Eden Project Community Camp: One Year On

It’s been a year since I attended a Community Camp at Eden Project, so I wanted to reflect on the experience.

Run by the Eden Project Communities team, the sessions are designed to help local activists tackle disconnected communities. This issue costs the UK £32 billion every year, according to research commissioned by Eden Project initiative The Big Lunch and funded by the Big Lottery Fund.

My journey to Eden began in Glasgow, where I boarded the plane which took me and my fellow Scottish participants to Exeter. This was my first time flying, so thankfully the flight went smoothly. Despite the fact we were all on the plane together, the conversation between all the Scottish participants began at the airport. We all got onto the service bus together (taking up most of the bus; we didn’t realise there was as many of the Scottish Eden Clan).  Funny enough, the lady I was sitting beside on the bus used to work where I used to volunteer (it’s a small world)!

Throughout the weekend, we heard many inspirational talks on a range of topics. The talk which I took the most away from was “‘unite and unite’ The Power of Community Celebration” by Sue Hill. She spoke about ‘The Museum of Us’, a display of objects which brought about nostalgia for local people and ‘Perthi Kov’ (Cornish for ‘remember’), a project where the stories of the deceased in the graveyard ‘came alive’.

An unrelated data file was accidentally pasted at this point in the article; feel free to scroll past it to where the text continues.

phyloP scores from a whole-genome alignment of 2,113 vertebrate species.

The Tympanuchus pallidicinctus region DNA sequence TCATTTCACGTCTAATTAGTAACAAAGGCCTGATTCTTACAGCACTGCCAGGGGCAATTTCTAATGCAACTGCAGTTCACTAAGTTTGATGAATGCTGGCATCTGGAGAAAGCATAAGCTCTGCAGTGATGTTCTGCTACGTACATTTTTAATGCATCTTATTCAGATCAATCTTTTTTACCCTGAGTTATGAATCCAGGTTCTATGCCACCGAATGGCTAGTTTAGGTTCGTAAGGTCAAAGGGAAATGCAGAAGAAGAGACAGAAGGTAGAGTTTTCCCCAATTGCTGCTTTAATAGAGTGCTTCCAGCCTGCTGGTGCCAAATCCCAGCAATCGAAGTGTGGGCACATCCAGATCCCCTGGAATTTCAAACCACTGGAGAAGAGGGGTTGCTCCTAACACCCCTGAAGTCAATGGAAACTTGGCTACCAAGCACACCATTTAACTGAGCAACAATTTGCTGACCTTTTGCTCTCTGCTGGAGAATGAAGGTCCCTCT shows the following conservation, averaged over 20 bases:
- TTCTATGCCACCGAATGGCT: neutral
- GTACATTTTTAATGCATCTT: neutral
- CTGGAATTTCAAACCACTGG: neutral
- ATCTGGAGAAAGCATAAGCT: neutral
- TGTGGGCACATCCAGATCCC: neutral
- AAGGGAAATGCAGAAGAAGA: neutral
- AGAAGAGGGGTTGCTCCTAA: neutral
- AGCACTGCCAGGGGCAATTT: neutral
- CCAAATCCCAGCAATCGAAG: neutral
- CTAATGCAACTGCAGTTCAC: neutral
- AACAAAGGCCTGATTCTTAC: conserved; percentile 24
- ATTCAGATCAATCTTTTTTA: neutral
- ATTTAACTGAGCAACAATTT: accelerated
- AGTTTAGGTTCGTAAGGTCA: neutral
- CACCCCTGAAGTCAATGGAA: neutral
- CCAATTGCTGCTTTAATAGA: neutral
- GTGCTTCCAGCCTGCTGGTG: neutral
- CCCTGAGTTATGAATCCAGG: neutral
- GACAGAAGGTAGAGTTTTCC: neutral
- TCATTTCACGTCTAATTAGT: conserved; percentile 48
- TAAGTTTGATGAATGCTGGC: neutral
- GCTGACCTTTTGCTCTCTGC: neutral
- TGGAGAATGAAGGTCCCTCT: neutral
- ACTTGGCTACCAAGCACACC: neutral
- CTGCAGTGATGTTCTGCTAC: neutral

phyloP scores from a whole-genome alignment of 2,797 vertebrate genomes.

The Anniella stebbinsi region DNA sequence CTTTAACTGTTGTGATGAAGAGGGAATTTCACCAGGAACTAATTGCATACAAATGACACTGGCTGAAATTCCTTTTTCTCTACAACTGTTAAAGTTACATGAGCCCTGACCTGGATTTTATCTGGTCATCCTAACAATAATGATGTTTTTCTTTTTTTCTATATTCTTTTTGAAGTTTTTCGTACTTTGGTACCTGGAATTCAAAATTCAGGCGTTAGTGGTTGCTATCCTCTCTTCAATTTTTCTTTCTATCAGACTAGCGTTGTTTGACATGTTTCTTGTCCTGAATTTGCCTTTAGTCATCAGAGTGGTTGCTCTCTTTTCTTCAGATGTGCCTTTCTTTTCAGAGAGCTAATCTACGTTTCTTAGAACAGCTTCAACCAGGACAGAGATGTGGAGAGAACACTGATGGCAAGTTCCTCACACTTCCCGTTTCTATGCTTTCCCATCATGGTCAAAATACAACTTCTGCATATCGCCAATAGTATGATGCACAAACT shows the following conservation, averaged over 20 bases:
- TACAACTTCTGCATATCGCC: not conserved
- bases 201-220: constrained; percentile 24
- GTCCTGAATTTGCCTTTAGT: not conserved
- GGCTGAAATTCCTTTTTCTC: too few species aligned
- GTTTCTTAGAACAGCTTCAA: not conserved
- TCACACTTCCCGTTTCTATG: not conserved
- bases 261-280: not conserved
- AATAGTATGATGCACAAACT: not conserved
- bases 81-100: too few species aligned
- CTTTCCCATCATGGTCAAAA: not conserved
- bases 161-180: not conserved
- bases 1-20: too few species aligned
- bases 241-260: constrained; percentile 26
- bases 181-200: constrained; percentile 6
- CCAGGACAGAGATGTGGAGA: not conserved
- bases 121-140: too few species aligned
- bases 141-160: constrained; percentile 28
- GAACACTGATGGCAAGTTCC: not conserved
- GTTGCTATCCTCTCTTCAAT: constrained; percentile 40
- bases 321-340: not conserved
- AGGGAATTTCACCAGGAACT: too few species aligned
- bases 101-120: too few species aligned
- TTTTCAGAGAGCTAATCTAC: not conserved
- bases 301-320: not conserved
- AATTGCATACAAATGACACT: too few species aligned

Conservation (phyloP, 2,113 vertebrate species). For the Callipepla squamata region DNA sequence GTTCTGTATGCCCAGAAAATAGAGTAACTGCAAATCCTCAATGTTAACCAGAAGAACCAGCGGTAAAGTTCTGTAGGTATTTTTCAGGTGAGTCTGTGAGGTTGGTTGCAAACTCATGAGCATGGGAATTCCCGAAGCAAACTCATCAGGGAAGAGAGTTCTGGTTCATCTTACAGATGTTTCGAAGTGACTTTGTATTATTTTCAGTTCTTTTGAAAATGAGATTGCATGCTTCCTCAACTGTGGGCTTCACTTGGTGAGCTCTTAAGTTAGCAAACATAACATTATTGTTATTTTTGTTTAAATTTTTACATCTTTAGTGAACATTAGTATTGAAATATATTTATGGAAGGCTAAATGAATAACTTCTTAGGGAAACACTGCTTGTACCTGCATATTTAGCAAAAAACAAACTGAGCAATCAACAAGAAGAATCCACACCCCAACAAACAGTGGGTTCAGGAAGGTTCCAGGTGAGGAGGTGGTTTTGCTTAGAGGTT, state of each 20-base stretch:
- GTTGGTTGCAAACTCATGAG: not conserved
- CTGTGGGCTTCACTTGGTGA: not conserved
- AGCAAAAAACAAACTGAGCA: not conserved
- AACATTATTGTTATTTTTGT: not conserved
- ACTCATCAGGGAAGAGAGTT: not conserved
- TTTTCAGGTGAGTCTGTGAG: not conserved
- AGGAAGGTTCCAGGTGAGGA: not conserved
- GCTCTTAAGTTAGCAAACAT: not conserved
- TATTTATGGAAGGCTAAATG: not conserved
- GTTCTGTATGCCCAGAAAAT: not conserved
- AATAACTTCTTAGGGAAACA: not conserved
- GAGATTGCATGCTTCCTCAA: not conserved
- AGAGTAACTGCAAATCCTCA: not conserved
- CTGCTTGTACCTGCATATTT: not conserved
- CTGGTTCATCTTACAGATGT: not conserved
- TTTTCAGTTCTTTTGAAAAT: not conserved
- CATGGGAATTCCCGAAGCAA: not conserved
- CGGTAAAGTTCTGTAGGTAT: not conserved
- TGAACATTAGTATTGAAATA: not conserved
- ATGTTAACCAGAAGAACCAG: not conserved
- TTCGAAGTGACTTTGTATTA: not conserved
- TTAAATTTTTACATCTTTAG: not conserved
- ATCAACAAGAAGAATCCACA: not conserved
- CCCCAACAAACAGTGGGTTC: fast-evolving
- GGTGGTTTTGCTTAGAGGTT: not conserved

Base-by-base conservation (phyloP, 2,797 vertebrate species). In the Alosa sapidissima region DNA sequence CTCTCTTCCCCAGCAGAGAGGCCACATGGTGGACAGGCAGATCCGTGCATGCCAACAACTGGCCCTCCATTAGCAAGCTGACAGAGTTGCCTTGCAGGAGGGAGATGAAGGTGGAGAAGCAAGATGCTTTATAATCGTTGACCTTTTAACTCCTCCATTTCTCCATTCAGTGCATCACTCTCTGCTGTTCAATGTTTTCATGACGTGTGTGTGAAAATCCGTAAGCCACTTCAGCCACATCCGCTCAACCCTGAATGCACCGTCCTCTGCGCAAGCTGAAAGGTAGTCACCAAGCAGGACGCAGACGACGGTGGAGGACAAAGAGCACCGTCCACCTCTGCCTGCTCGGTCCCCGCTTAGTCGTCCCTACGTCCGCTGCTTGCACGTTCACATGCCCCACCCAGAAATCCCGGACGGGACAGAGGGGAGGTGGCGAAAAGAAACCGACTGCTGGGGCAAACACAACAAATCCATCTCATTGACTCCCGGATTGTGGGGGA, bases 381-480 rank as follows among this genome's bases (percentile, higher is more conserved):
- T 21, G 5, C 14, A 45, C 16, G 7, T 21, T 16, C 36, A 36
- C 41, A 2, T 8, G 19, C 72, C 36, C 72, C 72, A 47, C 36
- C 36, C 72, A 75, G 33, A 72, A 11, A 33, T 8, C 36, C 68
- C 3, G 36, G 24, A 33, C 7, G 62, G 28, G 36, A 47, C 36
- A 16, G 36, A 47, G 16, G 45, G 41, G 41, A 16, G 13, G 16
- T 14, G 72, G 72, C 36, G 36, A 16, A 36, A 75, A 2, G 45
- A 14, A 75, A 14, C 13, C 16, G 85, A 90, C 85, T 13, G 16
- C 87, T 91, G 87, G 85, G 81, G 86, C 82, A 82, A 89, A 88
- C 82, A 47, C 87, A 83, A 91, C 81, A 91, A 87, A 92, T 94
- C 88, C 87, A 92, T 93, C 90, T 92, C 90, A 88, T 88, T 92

Another talk which linked with my role was Anne-Marie Culhane’s. Her points on project design were thought-provoking. She spoke about intergenerational work, collaboration, creating new rituals and seasonally repeating events. I hope that my projects will incorporate these qualities.

These talks gave me some inspiration for upcoming projects. Most notably, Auchinleck Fun & Memories Hub. Also being part of the Eden Project Community Network means I am connected to many of my fellow ‘Big Lunchers’.

This was an uplifting and interesting experience. Throughout the weekend, we slept in shipping containers which had been converted into accommodation. These were located in a quiet area (you could even here an owl hooting at night!) near Eden Project and we were transported to the main part of the park on a tractor-pulled-roadtrain.

You can view more photographs from the event in the Flickr album.

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